Activity 1 - Introduction 

Students will assemble at the centre and be introduced to the day’s investigations. 

Students will learn nature journaling techniques as a means for developing an understanding of the value of nature and connection between people and forests.

Students will be introduced to the fieldwork inquiry questions for the day. Sources such as plans of management, maps and spatial data will be examined to stimulate student inquiry. Students will be guided through the planning process for fieldwork investigations including ethical considerations, equipment and methodologies and preparing for outdoor activities. Maps, diagrams and other secondary resources will be used to support student understanding.

Activity 2 - Fieldwork 

Students will bushwalk to two locations in the Field of Mars Reserve. At each site, students will use a range of sampling methodologies and fieldwork instruments to collect primary data on abiotic and biotic factors characterising the four natural systems (atmospheric, hydrological, geomorphic, ecological) including temperature, humidity, soil characteristics, soil moisture, soil depth, slope, aspect and vegetation abundance and growth. 

Activity 3 - Analysis and communicating understanding

Students will be guided through a comparison of their results for each site to identify the key processes, cycles and circulations connecting natural systems in the forest. Students will use these to explain differences in forest types at these two sites.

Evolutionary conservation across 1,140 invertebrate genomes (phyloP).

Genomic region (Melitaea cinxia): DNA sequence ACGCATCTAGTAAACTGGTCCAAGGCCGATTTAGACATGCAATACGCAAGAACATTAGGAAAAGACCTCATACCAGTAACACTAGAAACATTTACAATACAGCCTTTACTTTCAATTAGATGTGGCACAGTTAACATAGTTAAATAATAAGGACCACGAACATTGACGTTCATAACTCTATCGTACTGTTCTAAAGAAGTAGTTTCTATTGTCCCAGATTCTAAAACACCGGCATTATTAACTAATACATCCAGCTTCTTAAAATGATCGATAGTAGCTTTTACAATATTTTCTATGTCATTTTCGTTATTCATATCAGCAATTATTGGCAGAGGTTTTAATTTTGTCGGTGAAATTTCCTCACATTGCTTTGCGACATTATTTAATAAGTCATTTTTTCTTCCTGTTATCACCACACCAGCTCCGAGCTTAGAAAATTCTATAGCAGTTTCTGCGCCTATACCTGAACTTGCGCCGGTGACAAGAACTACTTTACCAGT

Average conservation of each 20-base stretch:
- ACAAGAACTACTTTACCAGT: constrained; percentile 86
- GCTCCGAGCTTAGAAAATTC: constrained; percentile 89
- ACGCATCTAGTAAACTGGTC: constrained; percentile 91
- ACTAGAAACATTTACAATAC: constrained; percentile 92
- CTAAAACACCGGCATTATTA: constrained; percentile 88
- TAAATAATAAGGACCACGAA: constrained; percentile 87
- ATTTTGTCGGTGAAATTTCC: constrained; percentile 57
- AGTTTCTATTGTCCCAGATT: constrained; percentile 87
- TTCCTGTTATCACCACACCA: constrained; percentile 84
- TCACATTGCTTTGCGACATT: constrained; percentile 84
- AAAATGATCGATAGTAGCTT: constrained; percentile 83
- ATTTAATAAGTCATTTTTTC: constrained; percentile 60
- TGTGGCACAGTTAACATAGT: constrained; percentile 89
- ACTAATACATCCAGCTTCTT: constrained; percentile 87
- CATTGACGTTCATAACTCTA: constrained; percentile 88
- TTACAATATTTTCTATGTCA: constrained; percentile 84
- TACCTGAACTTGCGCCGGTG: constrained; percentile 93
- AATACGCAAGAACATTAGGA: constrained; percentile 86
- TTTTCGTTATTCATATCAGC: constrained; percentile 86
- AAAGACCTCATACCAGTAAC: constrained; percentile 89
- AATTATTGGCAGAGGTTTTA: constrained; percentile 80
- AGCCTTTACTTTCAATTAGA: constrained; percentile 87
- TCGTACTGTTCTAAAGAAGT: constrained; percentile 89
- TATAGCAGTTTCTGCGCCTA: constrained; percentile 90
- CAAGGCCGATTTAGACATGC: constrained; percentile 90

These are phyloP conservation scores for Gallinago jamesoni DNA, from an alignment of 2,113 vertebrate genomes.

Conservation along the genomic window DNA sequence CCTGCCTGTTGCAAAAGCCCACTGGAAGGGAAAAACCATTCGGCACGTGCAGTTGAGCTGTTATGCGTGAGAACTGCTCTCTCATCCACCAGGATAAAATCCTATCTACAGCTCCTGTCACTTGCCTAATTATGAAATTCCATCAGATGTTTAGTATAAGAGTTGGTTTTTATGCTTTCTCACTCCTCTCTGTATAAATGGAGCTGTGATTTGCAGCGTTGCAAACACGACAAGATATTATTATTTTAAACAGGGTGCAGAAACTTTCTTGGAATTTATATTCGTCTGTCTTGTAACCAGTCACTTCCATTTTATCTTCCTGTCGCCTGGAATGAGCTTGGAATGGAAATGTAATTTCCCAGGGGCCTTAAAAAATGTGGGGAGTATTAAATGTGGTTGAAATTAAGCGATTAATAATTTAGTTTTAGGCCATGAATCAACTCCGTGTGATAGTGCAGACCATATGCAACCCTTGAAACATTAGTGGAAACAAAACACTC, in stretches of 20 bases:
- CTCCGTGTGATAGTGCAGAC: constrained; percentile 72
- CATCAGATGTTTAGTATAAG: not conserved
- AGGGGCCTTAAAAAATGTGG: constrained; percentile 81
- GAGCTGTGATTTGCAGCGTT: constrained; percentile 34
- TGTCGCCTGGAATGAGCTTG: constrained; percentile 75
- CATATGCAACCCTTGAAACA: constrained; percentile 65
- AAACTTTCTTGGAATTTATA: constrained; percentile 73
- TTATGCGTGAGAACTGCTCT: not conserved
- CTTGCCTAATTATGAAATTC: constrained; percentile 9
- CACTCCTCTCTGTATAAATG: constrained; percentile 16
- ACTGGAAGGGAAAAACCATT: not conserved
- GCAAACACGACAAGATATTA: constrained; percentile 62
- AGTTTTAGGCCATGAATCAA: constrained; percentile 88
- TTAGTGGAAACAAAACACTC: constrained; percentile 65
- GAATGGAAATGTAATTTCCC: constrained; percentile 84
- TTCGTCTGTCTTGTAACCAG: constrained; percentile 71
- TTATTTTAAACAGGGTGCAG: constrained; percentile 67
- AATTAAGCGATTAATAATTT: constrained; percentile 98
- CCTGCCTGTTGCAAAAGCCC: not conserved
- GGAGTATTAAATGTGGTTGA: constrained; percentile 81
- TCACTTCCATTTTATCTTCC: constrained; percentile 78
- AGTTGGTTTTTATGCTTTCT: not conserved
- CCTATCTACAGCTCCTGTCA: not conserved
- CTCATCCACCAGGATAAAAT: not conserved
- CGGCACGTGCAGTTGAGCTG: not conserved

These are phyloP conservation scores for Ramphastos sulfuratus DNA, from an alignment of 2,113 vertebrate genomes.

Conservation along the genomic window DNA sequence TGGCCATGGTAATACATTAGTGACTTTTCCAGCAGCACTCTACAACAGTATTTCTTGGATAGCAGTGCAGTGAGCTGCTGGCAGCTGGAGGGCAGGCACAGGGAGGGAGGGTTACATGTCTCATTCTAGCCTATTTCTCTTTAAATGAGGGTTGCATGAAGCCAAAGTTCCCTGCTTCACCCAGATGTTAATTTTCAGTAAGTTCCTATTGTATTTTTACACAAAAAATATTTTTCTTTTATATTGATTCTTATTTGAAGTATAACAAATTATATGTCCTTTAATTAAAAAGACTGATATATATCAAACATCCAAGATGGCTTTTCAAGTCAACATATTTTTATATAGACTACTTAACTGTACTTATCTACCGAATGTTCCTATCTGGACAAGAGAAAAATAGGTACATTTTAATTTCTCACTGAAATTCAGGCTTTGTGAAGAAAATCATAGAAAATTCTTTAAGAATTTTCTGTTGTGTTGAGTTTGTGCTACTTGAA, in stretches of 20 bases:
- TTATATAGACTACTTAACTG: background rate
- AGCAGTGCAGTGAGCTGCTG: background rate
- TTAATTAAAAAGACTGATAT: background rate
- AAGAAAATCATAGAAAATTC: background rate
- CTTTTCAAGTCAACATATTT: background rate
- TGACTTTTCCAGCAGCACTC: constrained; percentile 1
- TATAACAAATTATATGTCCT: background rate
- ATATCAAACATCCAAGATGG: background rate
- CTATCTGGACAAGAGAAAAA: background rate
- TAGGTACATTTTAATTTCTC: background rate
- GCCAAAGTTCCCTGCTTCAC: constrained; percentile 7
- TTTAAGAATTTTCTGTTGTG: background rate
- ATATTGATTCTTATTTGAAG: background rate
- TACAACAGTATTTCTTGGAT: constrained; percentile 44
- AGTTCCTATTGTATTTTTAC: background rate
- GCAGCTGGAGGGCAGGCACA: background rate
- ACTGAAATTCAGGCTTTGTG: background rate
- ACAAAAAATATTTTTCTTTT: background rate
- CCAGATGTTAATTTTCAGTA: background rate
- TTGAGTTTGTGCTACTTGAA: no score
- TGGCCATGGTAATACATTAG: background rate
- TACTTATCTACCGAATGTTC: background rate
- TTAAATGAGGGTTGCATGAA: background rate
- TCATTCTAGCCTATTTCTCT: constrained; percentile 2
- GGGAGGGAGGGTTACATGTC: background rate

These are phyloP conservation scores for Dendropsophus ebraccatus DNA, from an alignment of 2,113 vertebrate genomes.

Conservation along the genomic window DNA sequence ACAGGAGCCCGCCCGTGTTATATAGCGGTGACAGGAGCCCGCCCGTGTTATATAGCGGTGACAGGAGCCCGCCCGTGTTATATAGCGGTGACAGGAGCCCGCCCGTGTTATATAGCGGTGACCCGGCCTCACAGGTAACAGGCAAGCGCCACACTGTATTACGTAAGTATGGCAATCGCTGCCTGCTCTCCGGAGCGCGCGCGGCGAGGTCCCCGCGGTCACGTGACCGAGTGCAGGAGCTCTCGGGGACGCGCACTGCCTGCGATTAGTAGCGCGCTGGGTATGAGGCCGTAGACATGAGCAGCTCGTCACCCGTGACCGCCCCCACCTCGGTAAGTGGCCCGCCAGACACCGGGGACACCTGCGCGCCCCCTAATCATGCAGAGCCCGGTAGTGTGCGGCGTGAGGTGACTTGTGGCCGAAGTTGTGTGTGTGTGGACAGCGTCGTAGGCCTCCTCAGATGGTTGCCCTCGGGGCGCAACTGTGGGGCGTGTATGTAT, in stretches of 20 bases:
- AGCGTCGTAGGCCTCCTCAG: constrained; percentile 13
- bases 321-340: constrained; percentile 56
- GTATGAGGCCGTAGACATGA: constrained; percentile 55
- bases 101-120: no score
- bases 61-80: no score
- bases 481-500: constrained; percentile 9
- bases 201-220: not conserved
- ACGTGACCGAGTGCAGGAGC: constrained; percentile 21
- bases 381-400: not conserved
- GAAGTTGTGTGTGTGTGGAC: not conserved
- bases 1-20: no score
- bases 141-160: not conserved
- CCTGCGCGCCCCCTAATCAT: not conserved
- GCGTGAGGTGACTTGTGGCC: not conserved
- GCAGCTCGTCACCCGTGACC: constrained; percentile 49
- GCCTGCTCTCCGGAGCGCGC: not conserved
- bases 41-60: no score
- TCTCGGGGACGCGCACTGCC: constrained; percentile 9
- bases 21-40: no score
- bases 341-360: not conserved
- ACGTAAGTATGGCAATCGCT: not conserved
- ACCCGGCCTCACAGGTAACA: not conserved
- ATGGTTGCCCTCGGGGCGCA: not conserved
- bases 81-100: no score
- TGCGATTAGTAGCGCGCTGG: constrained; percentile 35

Graphic organisers will be used to facilitate students in communicating their geographical understanding.

Syllabus outcomes and content

Geography 11–12 Syllabus (2022) 


  • examines places, environments and natural and human phenomena, for their characteristics, spatial patterns, interactions and changes over time GE-11-01
  • explains geographical processes and influences, at a range of scales, that form and transform places and environments GE-11-02
  • analyses and synthesises relevant geographical information from a variety of sources GE-11-05
  • identifies geographical methods used in geographical inquiry and their relevance in the contemporary world GE-11-06
  • applies geographical inquiry skills and tools, including spatial technologies, fieldwork, and ethical practices, to investigate places and environments GE-11-07
  • applies mathematical ideas and techniques to analyse geographical data GE-11-08
  • communicates and applies geographical understanding, using geographical knowledge, concepts, terms and tools, in appropriate forms GE-11-09


Overview of the uniqueness and diversity of the Earth

  • Nature as a source of wonder

  • People’s connection to the natural world and why it can vary

Natural systems and land cover change

  • The natural processes, cycles and circulations that have shaped the land and/or water cover of ONE place

Geography 11–12 Syllabus © NSW Education Standards Authority (NESA) for and on behalf of the Crown in right of the State of New South Wales, 2022